Investigators at Pitie-Salpetriere and Robert Debre Hospitals, and other centers in France, evaluated consecutive patients referred for suspected Kleine-Levin (KLS) syndrome, detailed differential diagnoses, and examined characteristics of patients with prolonged (>30 days) episodes. Of 166 referred patients, 120 had typical primary KLS syndrome (secondary to brain diseases, n=4, atypical syndrome, n=7, mostly psychiatric, n=29, incomplete data, n=6). Patients were more male (64%) than female (p=0.002), most were Caucasian whereas Jewish origin was exceptional (5%), they were more often of premature birth, had more frequent birth and developmental abnormalities (45%) than controls, most (80%) were teenagers at onset (10% were <12 years), and a family history of epilepsy was more frequent than in controls. Initial episodes were prolonged (32 vs 11 days) in 34 and short in 85. Patients with prolonged episodes were older at first interview than those with short episodes, and the disease course was longer (9 vs 6 years). During episodes, patients with prolonged episodes had shorter sleep time, higher levels of anxiety and agitation, and more feelings of disembodiment and amnesia. Between episodes, they were more tired, needed more naps, fell asleep more rapidly, and had higher anxiety/depression scores. The most frequent symptoms were sleep disorders, cognitive impairment, altered perception, eating disorders (more or less than normal), and apathy. Mental disorders are frequent differential diagnoses. An infection (URI, gastroenteritis, mononucleosis, H1N1 influenza) was present in 42% of patients at KLS onset. Other triggering factors included vaccination, sleep deprivation, stress, mental effort, alcohol, traveling, menses, marijuana, and head trauma.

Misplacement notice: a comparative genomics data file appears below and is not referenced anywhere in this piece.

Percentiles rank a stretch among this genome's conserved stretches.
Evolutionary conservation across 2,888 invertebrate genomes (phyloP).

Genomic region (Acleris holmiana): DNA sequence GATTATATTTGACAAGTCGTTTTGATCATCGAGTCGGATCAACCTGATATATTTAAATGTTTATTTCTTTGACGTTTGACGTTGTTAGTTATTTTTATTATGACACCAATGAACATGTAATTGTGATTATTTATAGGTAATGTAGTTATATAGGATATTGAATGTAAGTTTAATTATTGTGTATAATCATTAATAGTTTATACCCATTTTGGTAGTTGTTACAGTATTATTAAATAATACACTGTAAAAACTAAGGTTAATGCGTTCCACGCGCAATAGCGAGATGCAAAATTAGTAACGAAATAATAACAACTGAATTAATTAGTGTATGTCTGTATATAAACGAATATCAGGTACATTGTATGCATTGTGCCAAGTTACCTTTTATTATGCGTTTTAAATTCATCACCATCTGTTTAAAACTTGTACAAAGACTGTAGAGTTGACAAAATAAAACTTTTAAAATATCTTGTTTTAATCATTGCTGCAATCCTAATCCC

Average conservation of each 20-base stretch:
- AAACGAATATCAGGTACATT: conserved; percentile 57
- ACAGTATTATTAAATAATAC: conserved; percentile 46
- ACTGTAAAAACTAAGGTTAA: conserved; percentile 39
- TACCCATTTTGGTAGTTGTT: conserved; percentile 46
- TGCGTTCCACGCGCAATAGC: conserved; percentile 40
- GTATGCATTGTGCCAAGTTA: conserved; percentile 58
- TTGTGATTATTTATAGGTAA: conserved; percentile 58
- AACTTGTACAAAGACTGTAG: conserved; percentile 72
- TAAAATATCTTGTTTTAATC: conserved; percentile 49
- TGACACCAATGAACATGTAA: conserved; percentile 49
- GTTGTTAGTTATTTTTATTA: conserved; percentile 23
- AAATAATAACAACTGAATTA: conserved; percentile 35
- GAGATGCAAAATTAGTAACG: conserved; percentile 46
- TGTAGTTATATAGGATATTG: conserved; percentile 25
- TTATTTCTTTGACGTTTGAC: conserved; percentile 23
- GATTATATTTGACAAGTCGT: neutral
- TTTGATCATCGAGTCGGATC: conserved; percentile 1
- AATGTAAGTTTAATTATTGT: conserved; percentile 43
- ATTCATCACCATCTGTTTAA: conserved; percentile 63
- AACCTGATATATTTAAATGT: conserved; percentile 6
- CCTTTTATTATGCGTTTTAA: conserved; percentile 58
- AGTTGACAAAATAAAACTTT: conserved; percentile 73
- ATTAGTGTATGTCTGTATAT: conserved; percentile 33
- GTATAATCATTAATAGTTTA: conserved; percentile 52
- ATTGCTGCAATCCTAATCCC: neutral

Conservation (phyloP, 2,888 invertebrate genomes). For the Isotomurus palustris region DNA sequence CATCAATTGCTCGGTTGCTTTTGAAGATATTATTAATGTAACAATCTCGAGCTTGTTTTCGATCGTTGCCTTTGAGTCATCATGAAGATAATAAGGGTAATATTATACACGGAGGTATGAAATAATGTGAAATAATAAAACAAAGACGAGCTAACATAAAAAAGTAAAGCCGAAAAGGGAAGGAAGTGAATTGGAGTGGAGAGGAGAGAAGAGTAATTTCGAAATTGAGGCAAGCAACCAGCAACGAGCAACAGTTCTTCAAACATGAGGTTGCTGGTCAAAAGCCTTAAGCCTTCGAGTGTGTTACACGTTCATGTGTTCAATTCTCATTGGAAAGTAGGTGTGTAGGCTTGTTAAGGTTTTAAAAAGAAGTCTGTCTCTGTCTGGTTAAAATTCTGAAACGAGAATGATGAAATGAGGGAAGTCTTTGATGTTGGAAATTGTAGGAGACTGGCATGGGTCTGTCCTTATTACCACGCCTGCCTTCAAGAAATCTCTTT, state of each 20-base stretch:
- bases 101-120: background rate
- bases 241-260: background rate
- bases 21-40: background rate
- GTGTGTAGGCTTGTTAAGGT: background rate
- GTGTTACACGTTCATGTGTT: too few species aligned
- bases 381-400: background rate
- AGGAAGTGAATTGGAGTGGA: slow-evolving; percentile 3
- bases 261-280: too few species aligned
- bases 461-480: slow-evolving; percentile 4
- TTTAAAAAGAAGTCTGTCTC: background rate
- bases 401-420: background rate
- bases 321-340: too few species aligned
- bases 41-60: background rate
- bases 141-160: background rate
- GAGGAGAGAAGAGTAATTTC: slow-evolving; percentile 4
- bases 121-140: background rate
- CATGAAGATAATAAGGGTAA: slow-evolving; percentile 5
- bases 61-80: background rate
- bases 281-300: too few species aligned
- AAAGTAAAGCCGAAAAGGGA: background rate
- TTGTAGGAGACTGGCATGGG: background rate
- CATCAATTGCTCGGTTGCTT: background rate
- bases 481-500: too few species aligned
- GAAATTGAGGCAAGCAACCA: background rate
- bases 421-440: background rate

COMMENTARY. The eponym “Kleine-Levin syndrome” as defined above  was coined by Critchley and Hoffman  in 1942. The diagnostic characteristics are episodic hypersomnia, altered mental state, cognitive impairment, hallucinations, delusions, hyperphagia, and hypersexual behavior during episodes. Data from a multinational series of 108 patients  highlight hypersomnia, cognitive disturbance, and derealization as core symptoms, compared to less frequent symptoms of disinhibited behavior, including megaphagia in 60% and hypersexuality in 30%. Suspected causes include hypothalamic dysfunction or autoimmune disorder, and precipitants are infection, alcohol or head trauma. No known genetic marker is described. The diagnosis is by exclusion, ruling out narcolepsy, temporal lobe epilepsy, Kluver-Bucy syndrome, metabolic disorders, bipolar and other mental disorders, and MS. The emphasis of cases with a prolonged course and residual abnormalities including apathy contradicts the concept of a generally benign disorder and warrants further diagnostic testing and early treatment trials . A PubMed search uncovers several reports of KLS following viral encephalitis  and occasional cases that responded to antiepileptic medications (carbamazepine, valproate, and lamotrigine).
The author(s) have declared that no competing interests exist.
Lavault, S Golmard, JL Groos, E Brion, A Dauvilliers, Y Lecendreux, M et al. (2015). Kleine-Levin syndrome in 120 patients: Differential diagnosis and long episodes. Ann Neurol 77(3): 529–40, DOI: https://doi.org/10.1002/ana.24350 [PubMed]
Critchley, M and Hoffman, HL (1942). The Syndrome of Periodic Somnolence and Morbid Hunger (Kleine-Levin Syndrome). Br Med J 1(4230): 137–9. [PubMed]
Arnulf, I Lin, L Gadoth, N File, J Lecendreux, M Franco, P et al. (2008). Kleine-Levin syndrome: a systematic study of 108 patients. Ann Neurol 63(4): 482–93, DOI: https://doi.org/10.1002/ana.21333 [PubMed]
Sethi, S and Bhargava, SC (2002). Kleine-Levin syndrome and encephalitis. Indian journal of pediatrics 69(11): 999–1000. [PubMed]